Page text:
When my husband and I got married 31 years ago, we little imagined how rapidly our family would grow, or how much we would enjoy our kids. Here's a picture of our family, circa 1995 - as if you couldn't tell from the clothes. We also didn't imagine how rapidly those little whippersnappers would grow up and leave the house. I wasn't ready for it.
We’ve been empty-nesters for several years now. Our three adult children are scattered from “sea to shining sea” (literally – child 1: California, child 2: Indiana & back to Oklahoma, child 3: New York). We love our empty nest, but we didn’t at first. More accurately, I should say I didn’t. I had a big problem letting my nestlings go.
When the first moved out of state to go to college, I was sad and I missed her, but I was still busy with the other two. I didn’t have time to cry constantly. I only cried when I heard a piano or cello being played, and during Finding Nemo. I stopped listening to the classical music station and avoided Disney movies when they came on TV – problem solved.
When the second moved out of state to go to college, I felt the hole in a major way, but I still didn’t have time to cry constantly (often, but not constantly). What I did was even worse, for me, for my husband, and for the last child in the nest. I smothered her with so much attention her senior year that she was ready to bolt from the house when college started in the fall. It’s embarrassing to think about now. My entire identity was tied to being a mom with a capital M, and not much else.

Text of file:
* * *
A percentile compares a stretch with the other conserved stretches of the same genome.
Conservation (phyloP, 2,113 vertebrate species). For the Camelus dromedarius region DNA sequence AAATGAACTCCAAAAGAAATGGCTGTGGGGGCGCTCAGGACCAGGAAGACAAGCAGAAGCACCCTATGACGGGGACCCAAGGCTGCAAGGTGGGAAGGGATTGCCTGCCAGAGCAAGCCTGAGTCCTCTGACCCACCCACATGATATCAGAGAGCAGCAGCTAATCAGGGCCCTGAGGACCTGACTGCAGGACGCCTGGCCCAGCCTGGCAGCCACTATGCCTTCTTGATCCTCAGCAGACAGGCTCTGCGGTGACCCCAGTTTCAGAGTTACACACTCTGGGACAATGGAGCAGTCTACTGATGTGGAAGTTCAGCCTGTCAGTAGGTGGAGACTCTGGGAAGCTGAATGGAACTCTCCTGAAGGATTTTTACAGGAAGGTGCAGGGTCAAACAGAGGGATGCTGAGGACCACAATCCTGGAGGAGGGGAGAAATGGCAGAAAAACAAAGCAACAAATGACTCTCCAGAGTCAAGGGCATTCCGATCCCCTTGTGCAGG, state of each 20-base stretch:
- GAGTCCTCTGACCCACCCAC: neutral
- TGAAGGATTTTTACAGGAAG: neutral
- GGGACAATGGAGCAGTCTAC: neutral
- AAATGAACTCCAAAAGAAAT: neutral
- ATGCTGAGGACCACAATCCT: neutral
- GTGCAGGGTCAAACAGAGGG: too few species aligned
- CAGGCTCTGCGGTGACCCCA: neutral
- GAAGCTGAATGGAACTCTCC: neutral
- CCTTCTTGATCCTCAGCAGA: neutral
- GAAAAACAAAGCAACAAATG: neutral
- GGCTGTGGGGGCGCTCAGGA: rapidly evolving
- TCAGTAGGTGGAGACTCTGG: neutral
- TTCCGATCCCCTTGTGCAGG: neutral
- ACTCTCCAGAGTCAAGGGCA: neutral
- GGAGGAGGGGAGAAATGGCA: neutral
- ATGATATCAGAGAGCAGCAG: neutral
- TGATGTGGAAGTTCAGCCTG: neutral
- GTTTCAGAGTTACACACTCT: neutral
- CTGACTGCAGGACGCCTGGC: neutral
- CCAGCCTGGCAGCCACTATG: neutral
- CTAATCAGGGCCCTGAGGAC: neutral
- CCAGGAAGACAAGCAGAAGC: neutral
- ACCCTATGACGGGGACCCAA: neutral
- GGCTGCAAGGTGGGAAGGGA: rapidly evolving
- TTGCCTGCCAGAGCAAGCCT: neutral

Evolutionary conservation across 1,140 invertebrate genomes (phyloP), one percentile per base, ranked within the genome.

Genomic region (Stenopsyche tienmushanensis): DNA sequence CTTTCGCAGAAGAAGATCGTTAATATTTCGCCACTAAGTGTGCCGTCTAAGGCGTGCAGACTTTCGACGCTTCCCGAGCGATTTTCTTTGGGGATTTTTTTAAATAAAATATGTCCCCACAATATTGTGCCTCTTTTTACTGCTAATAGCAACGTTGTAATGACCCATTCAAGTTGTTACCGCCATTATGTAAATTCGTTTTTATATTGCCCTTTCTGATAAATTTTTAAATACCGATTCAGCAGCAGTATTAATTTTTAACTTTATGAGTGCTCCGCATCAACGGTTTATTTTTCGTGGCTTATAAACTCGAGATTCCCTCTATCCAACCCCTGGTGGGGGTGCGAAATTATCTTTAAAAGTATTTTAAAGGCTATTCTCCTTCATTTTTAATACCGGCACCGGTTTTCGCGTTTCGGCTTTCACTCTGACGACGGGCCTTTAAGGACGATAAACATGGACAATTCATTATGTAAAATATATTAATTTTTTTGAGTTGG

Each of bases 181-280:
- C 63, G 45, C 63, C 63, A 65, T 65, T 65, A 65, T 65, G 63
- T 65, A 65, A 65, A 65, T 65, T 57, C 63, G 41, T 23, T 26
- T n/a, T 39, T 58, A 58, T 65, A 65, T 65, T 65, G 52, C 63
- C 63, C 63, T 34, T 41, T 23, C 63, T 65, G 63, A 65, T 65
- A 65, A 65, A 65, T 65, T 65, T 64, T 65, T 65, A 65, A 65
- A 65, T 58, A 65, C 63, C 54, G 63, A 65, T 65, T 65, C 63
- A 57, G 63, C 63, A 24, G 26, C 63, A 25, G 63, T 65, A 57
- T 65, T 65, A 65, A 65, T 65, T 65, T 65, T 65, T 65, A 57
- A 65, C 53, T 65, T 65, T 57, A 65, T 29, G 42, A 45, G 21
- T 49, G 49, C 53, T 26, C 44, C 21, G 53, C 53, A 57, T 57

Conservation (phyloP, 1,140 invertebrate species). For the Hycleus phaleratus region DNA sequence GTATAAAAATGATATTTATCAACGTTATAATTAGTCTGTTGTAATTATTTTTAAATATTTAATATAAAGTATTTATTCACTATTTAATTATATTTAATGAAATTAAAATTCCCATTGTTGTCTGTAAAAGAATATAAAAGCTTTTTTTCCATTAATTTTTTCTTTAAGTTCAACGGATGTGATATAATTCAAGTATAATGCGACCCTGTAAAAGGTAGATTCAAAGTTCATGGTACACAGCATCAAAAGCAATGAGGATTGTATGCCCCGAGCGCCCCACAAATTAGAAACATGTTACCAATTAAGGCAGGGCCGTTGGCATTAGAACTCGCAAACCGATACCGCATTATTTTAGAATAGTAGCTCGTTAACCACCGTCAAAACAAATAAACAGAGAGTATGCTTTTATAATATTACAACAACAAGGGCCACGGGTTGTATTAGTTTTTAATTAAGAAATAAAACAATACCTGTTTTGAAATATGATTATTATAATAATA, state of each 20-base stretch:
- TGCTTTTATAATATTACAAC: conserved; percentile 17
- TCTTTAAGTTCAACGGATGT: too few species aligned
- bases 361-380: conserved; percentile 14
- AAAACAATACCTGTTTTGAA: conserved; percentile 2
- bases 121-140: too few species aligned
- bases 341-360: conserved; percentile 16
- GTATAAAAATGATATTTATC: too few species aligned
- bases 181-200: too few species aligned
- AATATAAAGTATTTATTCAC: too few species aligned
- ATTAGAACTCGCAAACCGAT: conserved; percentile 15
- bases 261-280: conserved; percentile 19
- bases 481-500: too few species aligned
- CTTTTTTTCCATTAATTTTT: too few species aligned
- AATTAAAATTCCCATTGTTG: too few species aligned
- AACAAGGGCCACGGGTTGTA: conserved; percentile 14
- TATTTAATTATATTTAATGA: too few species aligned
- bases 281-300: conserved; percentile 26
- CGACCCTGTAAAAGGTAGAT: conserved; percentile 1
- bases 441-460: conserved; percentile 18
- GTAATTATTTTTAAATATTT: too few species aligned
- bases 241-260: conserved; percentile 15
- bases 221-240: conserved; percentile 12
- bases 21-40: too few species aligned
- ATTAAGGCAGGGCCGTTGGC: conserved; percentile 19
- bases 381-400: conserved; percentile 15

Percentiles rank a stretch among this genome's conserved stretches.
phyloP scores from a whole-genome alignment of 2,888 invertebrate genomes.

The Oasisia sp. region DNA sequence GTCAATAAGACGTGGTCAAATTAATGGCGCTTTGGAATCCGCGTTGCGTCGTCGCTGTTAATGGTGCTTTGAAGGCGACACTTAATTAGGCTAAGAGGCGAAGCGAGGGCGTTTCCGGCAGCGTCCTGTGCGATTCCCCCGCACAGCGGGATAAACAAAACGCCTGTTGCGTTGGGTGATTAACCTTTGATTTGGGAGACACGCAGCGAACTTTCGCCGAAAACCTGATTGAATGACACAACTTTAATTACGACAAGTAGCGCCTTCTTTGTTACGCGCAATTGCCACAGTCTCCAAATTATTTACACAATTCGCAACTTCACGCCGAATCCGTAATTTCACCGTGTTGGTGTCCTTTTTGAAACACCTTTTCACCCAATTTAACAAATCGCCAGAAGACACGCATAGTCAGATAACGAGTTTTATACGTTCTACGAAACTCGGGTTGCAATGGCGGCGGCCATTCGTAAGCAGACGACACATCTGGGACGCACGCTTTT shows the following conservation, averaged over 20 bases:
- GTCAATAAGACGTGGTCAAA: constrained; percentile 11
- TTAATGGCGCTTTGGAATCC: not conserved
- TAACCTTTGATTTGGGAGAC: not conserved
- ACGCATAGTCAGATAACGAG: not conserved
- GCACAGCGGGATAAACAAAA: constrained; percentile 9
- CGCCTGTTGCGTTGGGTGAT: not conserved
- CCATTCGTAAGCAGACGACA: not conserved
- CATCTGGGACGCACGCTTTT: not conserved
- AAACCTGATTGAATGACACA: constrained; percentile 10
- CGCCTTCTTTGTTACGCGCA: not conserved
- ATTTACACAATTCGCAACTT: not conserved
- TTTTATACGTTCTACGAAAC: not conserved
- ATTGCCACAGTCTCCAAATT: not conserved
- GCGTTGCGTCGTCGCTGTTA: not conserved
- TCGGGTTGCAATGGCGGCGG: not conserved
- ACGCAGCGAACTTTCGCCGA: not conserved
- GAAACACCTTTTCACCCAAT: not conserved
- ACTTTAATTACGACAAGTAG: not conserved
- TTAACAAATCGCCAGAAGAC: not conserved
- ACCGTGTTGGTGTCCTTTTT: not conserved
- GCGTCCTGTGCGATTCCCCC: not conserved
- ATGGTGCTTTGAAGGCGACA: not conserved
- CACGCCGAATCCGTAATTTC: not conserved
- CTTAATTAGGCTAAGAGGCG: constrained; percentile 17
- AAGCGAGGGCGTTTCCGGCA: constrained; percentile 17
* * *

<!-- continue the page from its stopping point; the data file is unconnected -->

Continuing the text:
So, how did a I, a reluctant empty-nester, embrace it so thoroughly? In a nutshell, it was adventure. Not climbing Kilimanjaro, or sailing around the world adventure; those kind of adventures, if they happen at all, are too infrequent - they don't sustain you for the day-to-day experience of missing your kids and forging a new you. I’m talking about small adventures that I could have every day. The ones involving trying new things, having all kinds of new experiences, and going new places – even if it’s just to a restaurant you’ve never tried, or to a new world by way of a book.
For my husband and myself, developing an adventure mindset has been the key to loving our empty-nest, living a healthy life, and allowing our fledglings to do the same. In this blog, I aim to offer ideas to spark your adventure mindset, by sharing some of my activities. So, whether you’ve been an empty-nester for many years, or your new to the game, dive in, the water’s fine.